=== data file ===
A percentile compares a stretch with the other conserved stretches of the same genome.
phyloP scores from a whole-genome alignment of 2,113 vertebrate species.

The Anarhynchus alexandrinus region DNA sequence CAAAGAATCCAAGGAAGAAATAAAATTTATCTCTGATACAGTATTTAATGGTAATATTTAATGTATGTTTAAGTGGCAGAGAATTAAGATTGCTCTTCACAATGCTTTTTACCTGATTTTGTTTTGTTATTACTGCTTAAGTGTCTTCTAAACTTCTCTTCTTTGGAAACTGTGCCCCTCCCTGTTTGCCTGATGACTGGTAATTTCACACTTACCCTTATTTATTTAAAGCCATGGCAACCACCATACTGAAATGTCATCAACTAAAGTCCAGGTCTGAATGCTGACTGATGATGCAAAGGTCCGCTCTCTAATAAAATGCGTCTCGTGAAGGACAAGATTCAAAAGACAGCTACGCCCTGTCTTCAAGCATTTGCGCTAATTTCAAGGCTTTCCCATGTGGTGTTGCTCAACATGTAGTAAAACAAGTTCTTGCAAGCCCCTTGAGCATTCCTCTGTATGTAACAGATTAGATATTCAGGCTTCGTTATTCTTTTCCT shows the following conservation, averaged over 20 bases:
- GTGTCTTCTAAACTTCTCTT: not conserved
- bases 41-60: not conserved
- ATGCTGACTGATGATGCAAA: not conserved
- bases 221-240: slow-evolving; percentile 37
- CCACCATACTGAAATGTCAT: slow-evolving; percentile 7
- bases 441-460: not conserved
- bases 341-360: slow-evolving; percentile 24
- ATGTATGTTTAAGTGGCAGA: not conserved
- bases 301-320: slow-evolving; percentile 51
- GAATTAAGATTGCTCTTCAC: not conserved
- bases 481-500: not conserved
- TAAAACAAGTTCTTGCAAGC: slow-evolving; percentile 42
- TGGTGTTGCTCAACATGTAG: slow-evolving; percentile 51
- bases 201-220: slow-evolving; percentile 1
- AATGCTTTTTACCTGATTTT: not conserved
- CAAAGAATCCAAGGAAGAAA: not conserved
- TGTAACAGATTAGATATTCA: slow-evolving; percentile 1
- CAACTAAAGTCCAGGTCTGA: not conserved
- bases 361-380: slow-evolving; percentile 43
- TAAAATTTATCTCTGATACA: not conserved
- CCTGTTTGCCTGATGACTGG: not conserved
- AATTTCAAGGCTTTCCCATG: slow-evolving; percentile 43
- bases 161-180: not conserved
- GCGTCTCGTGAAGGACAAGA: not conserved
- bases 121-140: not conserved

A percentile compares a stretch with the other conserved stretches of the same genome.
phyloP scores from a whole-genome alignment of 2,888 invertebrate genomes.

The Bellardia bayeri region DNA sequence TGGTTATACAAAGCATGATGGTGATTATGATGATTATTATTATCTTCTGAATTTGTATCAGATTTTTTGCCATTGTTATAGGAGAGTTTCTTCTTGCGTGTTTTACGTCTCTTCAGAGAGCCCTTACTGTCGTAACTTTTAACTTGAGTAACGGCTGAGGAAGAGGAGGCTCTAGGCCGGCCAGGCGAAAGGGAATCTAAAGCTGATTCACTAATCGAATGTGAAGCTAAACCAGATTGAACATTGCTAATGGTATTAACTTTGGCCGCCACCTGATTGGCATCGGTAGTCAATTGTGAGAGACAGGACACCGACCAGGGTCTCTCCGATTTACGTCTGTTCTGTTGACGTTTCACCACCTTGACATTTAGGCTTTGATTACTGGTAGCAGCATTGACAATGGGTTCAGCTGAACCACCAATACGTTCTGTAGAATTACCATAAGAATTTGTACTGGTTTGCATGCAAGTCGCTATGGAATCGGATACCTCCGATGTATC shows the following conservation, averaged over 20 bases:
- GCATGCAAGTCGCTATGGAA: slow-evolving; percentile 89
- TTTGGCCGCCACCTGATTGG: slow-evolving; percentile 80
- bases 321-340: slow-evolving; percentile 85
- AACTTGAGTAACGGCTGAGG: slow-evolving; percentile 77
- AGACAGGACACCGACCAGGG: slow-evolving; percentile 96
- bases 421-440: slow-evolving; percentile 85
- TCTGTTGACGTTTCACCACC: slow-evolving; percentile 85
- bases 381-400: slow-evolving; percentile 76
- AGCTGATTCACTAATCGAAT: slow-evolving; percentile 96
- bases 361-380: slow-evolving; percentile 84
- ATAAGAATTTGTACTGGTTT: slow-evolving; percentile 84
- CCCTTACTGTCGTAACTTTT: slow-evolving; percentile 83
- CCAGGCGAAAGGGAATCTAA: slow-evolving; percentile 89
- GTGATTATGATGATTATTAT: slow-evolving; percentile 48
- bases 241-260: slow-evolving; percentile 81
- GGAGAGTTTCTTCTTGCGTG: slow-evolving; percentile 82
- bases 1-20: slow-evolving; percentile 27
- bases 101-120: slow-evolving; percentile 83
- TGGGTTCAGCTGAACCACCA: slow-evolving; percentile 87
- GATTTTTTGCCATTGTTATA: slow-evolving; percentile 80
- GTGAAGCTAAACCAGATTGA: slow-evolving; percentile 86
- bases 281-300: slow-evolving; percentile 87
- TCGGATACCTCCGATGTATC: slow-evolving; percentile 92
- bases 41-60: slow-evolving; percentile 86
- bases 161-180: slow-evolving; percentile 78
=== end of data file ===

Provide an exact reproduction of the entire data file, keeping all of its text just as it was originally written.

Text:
A percentile compares a stretch with the other conserved stretches of the same genome.
phyloP scores from a whole-genome alignment of 2,113 vertebrate species.

The Anarhynchus alexandrinus region DNA sequence CAAAGAATCCAAGGAAGAAATAAAATTTATCTCTGATACAGTATTTAATGGTAATATTTAATGTATGTTTAAGTGGCAGAGAATTAAGATTGCTCTTCACAATGCTTTTTACCTGATTTTGTTTTGTTATTACTGCTTAAGTGTCTTCTAAACTTCTCTTCTTTGGAAACTGTGCCCCTCCCTGTTTGCCTGATGACTGGTAATTTCACACTTACCCTTATTTATTTAAAGCCATGGCAACCACCATACTGAAATGTCATCAACTAAAGTCCAGGTCTGAATGCTGACTGATGATGCAAAGGTCCGCTCTCTAATAAAATGCGTCTCGTGAAGGACAAGATTCAAAAGACAGCTACGCCCTGTCTTCAAGCATTTGCGCTAATTTCAAGGCTTTCCCATGTGGTGTTGCTCAACATGTAGTAAAACAAGTTCTTGCAAGCCCCTTGAGCATTCCTCTGTATGTAACAGATTAGATATTCAGGCTTCGTTATTCTTTTCCT shows the following conservation, averaged over 20 bases:
- GTGTCTTCTAAACTTCTCTT: not conserved
- bases 41-60: not conserved
- ATGCTGACTGATGATGCAAA: not conserved
- bases 221-240: slow-evolving; percentile 37
- CCACCATACTGAAATGTCAT: slow-evolving; percentile 7
- bases 441-460: not conserved
- bases 341-360: slow-evolving; percentile 24
- ATGTATGTTTAAGTGGCAGA: not conserved
- bases 301-320: slow-evolving; percentile 51
- GAATTAAGATTGCTCTTCAC: not conserved
- bases 481-500: not conserved
- TAAAACAAGTTCTTGCAAGC: slow-evolving; percentile 42
- TGGTGTTGCTCAACATGTAG: slow-evolving; percentile 51
- bases 201-220: slow-evolving; percentile 1
- AATGCTTTTTACCTGATTTT: not conserved
- CAAAGAATCCAAGGAAGAAA: not conserved
- TGTAACAGATTAGATATTCA: slow-evolving; percentile 1
- CAACTAAAGTCCAGGTCTGA: not conserved
- bases 361-380: slow-evolving; percentile 43
- TAAAATTTATCTCTGATACA: not conserved
- CCTGTTTGCCTGATGACTGG: not conserved
- AATTTCAAGGCTTTCCCATG: slow-evolving; percentile 43
- bases 161-180: not conserved
- GCGTCTCGTGAAGGACAAGA: not conserved
- bases 121-140: not conserved

A percentile compares a stretch with the other conserved stretches of the same genome.
phyloP scores from a whole-genome alignment of 2,888 invertebrate genomes.

The Bellardia bayeri region DNA sequence TGGTTATACAAAGCATGATGGTGATTATGATGATTATTATTATCTTCTGAATTTGTATCAGATTTTTTGCCATTGTTATAGGAGAGTTTCTTCTTGCGTGTTTTACGTCTCTTCAGAGAGCCCTTACTGTCGTAACTTTTAACTTGAGTAACGGCTGAGGAAGAGGAGGCTCTAGGCCGGCCAGGCGAAAGGGAATCTAAAGCTGATTCACTAATCGAATGTGAAGCTAAACCAGATTGAACATTGCTAATGGTATTAACTTTGGCCGCCACCTGATTGGCATCGGTAGTCAATTGTGAGAGACAGGACACCGACCAGGGTCTCTCCGATTTACGTCTGTTCTGTTGACGTTTCACCACCTTGACATTTAGGCTTTGATTACTGGTAGCAGCATTGACAATGGGTTCAGCTGAACCACCAATACGTTCTGTAGAATTACCATAAGAATTTGTACTGGTTTGCATGCAAGTCGCTATGGAATCGGATACCTCCGATGTATC shows the following conservation, averaged over 20 bases:
- GCATGCAAGTCGCTATGGAA: slow-evolving; percentile 89
- TTTGGCCGCCACCTGATTGG: slow-evolving; percentile 80
- bases 321-340: slow-evolving; percentile 85
- AACTTGAGTAACGGCTGAGG: slow-evolving; percentile 77
- AGACAGGACACCGACCAGGG: slow-evolving; percentile 96
- bases 421-440: slow-evolving; percentile 85
- TCTGTTGACGTTTCACCACC: slow-evolving; percentile 85
- bases 381-400: slow-evolving; percentile 76
- AGCTGATTCACTAATCGAAT: slow-evolving; percentile 96
- bases 361-380: slow-evolving; percentile 84
- ATAAGAATTTGTACTGGTTT: slow-evolving; percentile 84
- CCCTTACTGTCGTAACTTTT: slow-evolving; percentile 83
- CCAGGCGAAAGGGAATCTAA: slow-evolving; percentile 89
- GTGATTATGATGATTATTAT: slow-evolving; percentile 48
- bases 241-260: slow-evolving; percentile 81
- GGAGAGTTTCTTCTTGCGTG: slow-evolving; percentile 82
- bases 1-20: slow-evolving; percentile 27
- bases 101-120: slow-evolving; percentile 83
- TGGGTTCAGCTGAACCACCA: slow-evolving; percentile 87
- GATTTTTTGCCATTGTTATA: slow-evolving; percentile 80
- GTGAAGCTAAACCAGATTGA: slow-evolving; percentile 86
- bases 281-300: slow-evolving; percentile 87
- TCGGATACCTCCGATGTATC: slow-evolving; percentile 92
- bases 41-60: slow-evolving; percentile 86
- bases 161-180: slow-evolving; percentile 78